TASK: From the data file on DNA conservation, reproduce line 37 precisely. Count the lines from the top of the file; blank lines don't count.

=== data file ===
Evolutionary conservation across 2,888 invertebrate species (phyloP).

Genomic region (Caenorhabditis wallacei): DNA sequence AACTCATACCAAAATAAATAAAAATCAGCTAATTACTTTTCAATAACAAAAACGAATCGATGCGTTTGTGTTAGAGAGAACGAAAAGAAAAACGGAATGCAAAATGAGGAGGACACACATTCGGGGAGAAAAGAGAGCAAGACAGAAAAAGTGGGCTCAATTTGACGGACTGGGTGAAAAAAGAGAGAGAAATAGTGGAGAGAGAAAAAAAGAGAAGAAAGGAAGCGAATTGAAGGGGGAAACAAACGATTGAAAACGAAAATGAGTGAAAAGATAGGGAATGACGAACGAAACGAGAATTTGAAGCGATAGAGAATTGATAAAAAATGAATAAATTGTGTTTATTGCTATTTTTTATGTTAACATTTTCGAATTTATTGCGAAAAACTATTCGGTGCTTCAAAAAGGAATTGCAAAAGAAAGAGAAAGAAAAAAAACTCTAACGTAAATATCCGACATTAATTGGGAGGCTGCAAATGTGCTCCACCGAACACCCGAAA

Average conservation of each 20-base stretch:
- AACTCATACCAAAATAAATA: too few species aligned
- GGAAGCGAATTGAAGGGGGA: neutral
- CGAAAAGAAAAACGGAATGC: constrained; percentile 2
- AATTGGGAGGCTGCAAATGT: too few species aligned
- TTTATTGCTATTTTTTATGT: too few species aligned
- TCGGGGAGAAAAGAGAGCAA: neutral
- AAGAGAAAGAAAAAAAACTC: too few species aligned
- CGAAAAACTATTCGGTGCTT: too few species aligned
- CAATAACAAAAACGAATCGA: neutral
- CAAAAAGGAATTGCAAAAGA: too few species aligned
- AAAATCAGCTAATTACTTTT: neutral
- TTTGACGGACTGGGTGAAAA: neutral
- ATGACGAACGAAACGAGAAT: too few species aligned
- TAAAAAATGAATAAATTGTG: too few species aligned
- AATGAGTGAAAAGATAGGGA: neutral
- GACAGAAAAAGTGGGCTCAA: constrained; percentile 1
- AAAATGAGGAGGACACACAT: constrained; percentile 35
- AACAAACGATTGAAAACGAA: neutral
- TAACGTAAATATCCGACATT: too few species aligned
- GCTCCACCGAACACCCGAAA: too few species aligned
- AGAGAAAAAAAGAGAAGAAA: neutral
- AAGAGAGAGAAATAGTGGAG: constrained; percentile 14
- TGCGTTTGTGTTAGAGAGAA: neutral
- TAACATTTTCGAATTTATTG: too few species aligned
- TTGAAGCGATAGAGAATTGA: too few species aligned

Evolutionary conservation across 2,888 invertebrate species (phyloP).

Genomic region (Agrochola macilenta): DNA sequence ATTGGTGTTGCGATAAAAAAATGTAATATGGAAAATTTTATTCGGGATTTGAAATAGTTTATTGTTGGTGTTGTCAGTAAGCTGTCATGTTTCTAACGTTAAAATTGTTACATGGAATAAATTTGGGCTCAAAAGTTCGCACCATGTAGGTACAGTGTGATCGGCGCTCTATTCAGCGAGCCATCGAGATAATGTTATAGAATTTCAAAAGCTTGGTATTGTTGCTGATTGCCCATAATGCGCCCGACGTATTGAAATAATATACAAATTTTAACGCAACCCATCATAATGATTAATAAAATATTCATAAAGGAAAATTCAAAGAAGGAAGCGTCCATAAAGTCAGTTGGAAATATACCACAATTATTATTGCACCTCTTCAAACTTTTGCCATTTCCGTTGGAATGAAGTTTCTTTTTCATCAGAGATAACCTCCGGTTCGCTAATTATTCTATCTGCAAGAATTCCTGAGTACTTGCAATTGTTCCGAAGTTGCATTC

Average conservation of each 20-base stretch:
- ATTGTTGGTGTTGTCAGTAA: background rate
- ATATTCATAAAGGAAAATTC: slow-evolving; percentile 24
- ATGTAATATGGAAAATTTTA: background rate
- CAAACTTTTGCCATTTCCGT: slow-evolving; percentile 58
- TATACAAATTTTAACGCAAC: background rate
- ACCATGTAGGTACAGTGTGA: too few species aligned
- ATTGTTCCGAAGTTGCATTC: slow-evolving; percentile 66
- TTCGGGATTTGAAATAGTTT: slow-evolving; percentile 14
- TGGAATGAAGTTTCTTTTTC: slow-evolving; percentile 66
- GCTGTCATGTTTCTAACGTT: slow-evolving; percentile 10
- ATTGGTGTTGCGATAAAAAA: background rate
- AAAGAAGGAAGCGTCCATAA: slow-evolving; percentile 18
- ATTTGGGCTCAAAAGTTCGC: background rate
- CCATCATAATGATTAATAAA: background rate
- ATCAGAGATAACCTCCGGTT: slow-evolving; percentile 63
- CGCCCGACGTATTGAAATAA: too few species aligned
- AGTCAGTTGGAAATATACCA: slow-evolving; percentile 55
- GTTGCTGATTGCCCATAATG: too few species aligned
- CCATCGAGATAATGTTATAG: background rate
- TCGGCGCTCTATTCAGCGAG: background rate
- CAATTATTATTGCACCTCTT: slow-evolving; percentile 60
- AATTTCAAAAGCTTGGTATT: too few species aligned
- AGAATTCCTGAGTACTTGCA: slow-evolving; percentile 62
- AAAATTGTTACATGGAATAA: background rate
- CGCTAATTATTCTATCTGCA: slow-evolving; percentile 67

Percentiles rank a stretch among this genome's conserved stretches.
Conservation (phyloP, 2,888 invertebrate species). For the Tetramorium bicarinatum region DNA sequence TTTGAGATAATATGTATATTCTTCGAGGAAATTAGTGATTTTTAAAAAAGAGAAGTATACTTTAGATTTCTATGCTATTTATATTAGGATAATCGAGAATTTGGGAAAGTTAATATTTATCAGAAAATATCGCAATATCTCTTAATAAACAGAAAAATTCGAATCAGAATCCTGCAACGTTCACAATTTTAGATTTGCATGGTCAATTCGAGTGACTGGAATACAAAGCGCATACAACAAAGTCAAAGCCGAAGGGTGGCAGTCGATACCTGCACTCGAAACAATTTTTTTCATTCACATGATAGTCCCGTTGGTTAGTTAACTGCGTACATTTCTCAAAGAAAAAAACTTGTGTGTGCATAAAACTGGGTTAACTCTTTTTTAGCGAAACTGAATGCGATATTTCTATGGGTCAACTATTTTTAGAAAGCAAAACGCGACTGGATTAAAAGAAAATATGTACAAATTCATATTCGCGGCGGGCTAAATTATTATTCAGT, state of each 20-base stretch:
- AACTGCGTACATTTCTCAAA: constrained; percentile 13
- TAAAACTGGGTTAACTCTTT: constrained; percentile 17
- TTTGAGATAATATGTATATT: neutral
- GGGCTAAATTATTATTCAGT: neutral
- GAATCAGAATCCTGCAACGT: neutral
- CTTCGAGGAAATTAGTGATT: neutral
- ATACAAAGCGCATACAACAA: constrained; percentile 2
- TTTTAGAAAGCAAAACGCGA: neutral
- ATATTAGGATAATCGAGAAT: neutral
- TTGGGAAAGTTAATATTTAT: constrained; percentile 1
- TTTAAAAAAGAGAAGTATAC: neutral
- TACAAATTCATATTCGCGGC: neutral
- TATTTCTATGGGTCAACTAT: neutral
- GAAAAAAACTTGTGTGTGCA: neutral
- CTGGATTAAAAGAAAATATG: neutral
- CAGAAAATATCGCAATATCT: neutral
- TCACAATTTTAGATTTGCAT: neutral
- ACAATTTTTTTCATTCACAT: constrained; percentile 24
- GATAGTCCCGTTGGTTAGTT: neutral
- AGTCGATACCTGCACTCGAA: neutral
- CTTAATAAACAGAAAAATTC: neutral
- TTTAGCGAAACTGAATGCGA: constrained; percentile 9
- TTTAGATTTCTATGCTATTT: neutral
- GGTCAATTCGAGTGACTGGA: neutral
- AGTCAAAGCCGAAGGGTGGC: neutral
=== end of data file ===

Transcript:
- ACCATGTAGGTACAGTGTGA: too few species aligned